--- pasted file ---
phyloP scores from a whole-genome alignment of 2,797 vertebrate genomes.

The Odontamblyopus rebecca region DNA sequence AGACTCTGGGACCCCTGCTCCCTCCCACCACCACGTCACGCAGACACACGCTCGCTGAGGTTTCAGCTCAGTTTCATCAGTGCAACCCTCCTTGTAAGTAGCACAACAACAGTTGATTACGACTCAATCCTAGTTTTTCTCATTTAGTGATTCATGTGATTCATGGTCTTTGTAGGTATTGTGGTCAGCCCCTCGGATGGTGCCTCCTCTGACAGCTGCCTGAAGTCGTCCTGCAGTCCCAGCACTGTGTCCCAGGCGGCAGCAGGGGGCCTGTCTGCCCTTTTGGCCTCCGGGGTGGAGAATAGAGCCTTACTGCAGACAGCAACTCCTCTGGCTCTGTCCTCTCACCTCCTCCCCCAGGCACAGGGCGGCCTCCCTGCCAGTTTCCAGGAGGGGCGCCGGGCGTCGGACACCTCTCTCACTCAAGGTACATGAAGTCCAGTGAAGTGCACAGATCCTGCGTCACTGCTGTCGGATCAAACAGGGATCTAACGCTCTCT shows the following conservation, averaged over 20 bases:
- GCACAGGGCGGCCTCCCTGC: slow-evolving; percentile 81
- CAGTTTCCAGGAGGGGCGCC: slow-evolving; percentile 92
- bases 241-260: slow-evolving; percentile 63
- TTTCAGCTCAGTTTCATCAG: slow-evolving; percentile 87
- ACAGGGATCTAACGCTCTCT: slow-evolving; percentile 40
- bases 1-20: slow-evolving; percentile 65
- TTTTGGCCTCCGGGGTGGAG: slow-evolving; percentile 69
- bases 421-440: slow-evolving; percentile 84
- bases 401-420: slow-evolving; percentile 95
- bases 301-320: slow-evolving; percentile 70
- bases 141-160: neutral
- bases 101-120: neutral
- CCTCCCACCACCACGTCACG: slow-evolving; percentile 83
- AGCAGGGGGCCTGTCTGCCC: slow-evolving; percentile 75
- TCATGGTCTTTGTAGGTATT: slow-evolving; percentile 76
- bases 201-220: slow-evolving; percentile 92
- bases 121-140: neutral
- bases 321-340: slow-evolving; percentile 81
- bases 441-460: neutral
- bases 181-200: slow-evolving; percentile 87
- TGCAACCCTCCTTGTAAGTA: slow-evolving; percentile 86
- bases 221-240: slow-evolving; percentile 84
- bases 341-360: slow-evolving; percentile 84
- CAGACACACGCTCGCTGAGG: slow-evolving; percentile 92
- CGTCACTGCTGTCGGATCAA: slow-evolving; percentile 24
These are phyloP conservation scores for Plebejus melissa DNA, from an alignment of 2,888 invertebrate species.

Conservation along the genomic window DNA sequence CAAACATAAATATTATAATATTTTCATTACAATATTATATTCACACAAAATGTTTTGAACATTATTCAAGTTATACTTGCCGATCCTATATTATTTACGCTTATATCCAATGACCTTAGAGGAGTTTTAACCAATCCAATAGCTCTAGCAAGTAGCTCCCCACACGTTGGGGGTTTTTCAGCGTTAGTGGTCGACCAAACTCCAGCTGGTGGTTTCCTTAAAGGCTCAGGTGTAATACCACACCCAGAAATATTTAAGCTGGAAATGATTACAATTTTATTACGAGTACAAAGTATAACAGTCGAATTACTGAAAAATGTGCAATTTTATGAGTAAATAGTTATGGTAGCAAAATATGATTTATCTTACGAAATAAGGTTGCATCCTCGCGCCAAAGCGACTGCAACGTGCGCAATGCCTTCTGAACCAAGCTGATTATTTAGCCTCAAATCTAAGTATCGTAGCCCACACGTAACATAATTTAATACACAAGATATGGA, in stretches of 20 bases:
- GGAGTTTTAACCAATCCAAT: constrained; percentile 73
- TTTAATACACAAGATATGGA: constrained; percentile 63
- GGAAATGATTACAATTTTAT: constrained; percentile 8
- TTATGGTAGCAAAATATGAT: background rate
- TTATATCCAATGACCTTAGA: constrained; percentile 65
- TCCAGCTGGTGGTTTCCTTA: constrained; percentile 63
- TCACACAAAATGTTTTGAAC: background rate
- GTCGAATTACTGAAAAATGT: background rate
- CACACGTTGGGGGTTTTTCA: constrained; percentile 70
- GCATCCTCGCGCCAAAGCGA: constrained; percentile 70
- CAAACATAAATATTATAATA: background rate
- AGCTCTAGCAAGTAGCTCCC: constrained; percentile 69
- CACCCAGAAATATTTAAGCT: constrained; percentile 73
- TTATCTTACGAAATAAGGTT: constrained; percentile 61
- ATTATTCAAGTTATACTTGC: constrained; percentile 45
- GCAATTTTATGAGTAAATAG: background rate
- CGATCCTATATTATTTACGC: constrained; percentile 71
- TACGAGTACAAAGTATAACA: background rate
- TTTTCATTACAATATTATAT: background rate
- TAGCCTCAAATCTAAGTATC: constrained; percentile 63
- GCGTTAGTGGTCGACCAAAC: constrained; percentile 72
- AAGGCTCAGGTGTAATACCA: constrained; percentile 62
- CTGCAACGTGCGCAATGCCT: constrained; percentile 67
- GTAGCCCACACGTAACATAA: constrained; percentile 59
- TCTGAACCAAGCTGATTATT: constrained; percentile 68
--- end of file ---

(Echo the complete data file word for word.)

phyloP scores from a whole-genome alignment of 2,797 vertebrate genomes.

The Odontamblyopus rebecca region DNA sequence AGACTCTGGGACCCCTGCTCCCTCCCACCACCACGTCACGCAGACACACGCTCGCTGAGGTTTCAGCTCAGTTTCATCAGTGCAACCCTCCTTGTAAGTAGCACAACAACAGTTGATTACGACTCAATCCTAGTTTTTCTCATTTAGTGATTCATGTGATTCATGGTCTTTGTAGGTATTGTGGTCAGCCCCTCGGATGGTGCCTCCTCTGACAGCTGCCTGAAGTCGTCCTGCAGTCCCAGCACTGTGTCCCAGGCGGCAGCAGGGGGCCTGTCTGCCCTTTTGGCCTCCGGGGTGGAGAATAGAGCCTTACTGCAGACAGCAACTCCTCTGGCTCTGTCCTCTCACCTCCTCCCCCAGGCACAGGGCGGCCTCCCTGCCAGTTTCCAGGAGGGGCGCCGGGCGTCGGACACCTCTCTCACTCAAGGTACATGAAGTCCAGTGAAGTGCACAGATCCTGCGTCACTGCTGTCGGATCAAACAGGGATCTAACGCTCTCT shows the following conservation, averaged over 20 bases:
- GCACAGGGCGGCCTCCCTGC: slow-evolving; percentile 81
- CAGTTTCCAGGAGGGGCGCC: slow-evolving; percentile 92
- bases 241-260: slow-evolving; percentile 63
- TTTCAGCTCAGTTTCATCAG: slow-evolving; percentile 87
- ACAGGGATCTAACGCTCTCT: slow-evolving; percentile 40
- bases 1-20: slow-evolving; percentile 65
- TTTTGGCCTCCGGGGTGGAG: slow-evolving; percentile 69
- bases 421-440: slow-evolving; percentile 84
- bases 401-420: slow-evolving; percentile 95
- bases 301-320: slow-evolving; percentile 70
- bases 141-160: neutral
- bases 101-120: neutral
- CCTCCCACCACCACGTCACG: slow-evolving; percentile 83
- AGCAGGGGGCCTGTCTGCCC: slow-evolving; percentile 75
- TCATGGTCTTTGTAGGTATT: slow-evolving; percentile 76
- bases 201-220: slow-evolving; percentile 92
- bases 121-140: neutral
- bases 321-340: slow-evolving; percentile 81
- bases 441-460: neutral
- bases 181-200: slow-evolving; percentile 87
- TGCAACCCTCCTTGTAAGTA: slow-evolving; percentile 86
- bases 221-240: slow-evolving; percentile 84
- bases 341-360: slow-evolving; percentile 84
- CAGACACACGCTCGCTGAGG: slow-evolving; percentile 92
- CGTCACTGCTGTCGGATCAA: slow-evolving; percentile 24
These are phyloP conservation scores for Plebejus melissa DNA, from an alignment of 2,888 invertebrate species.

Conservation along the genomic window DNA sequence CAAACATAAATATTATAATATTTTCATTACAATATTATATTCACACAAAATGTTTTGAACATTATTCAAGTTATACTTGCCGATCCTATATTATTTACGCTTATATCCAATGACCTTAGAGGAGTTTTAACCAATCCAATAGCTCTAGCAAGTAGCTCCCCACACGTTGGGGGTTTTTCAGCGTTAGTGGTCGACCAAACTCCAGCTGGTGGTTTCCTTAAAGGCTCAGGTGTAATACCACACCCAGAAATATTTAAGCTGGAAATGATTACAATTTTATTACGAGTACAAAGTATAACAGTCGAATTACTGAAAAATGTGCAATTTTATGAGTAAATAGTTATGGTAGCAAAATATGATTTATCTTACGAAATAAGGTTGCATCCTCGCGCCAAAGCGACTGCAACGTGCGCAATGCCTTCTGAACCAAGCTGATTATTTAGCCTCAAATCTAAGTATCGTAGCCCACACGTAACATAATTTAATACACAAGATATGGA, in stretches of 20 bases:
- GGAGTTTTAACCAATCCAAT: constrained; percentile 73
- TTTAATACACAAGATATGGA: constrained; percentile 63
- GGAAATGATTACAATTTTAT: constrained; percentile 8
- TTATGGTAGCAAAATATGAT: background rate
- TTATATCCAATGACCTTAGA: constrained; percentile 65
- TCCAGCTGGTGGTTTCCTTA: constrained; percentile 63
- TCACACAAAATGTTTTGAAC: background rate
- GTCGAATTACTGAAAAATGT: background rate
- CACACGTTGGGGGTTTTTCA: constrained; percentile 70
- GCATCCTCGCGCCAAAGCGA: constrained; percentile 70
- CAAACATAAATATTATAATA: background rate
- AGCTCTAGCAAGTAGCTCCC: constrained; percentile 69
- CACCCAGAAATATTTAAGCT: constrained; percentile 73
- TTATCTTACGAAATAAGGTT: constrained; percentile 61
- ATTATTCAAGTTATACTTGC: constrained; percentile 45
- GCAATTTTATGAGTAAATAG: background rate
- CGATCCTATATTATTTACGC: constrained; percentile 71
- TACGAGTACAAAGTATAACA: background rate
- TTTTCATTACAATATTATAT: background rate
- TAGCCTCAAATCTAAGTATC: constrained; percentile 63
- GCGTTAGTGGTCGACCAAAC: constrained; percentile 72
- AAGGCTCAGGTGTAATACCA: constrained; percentile 62
- CTGCAACGTGCGCAATGCCT: constrained; percentile 67
- GTAGCCCACACGTAACATAA: constrained; percentile 59
- TCTGAACCAAGCTGATTATT: constrained; percentile 68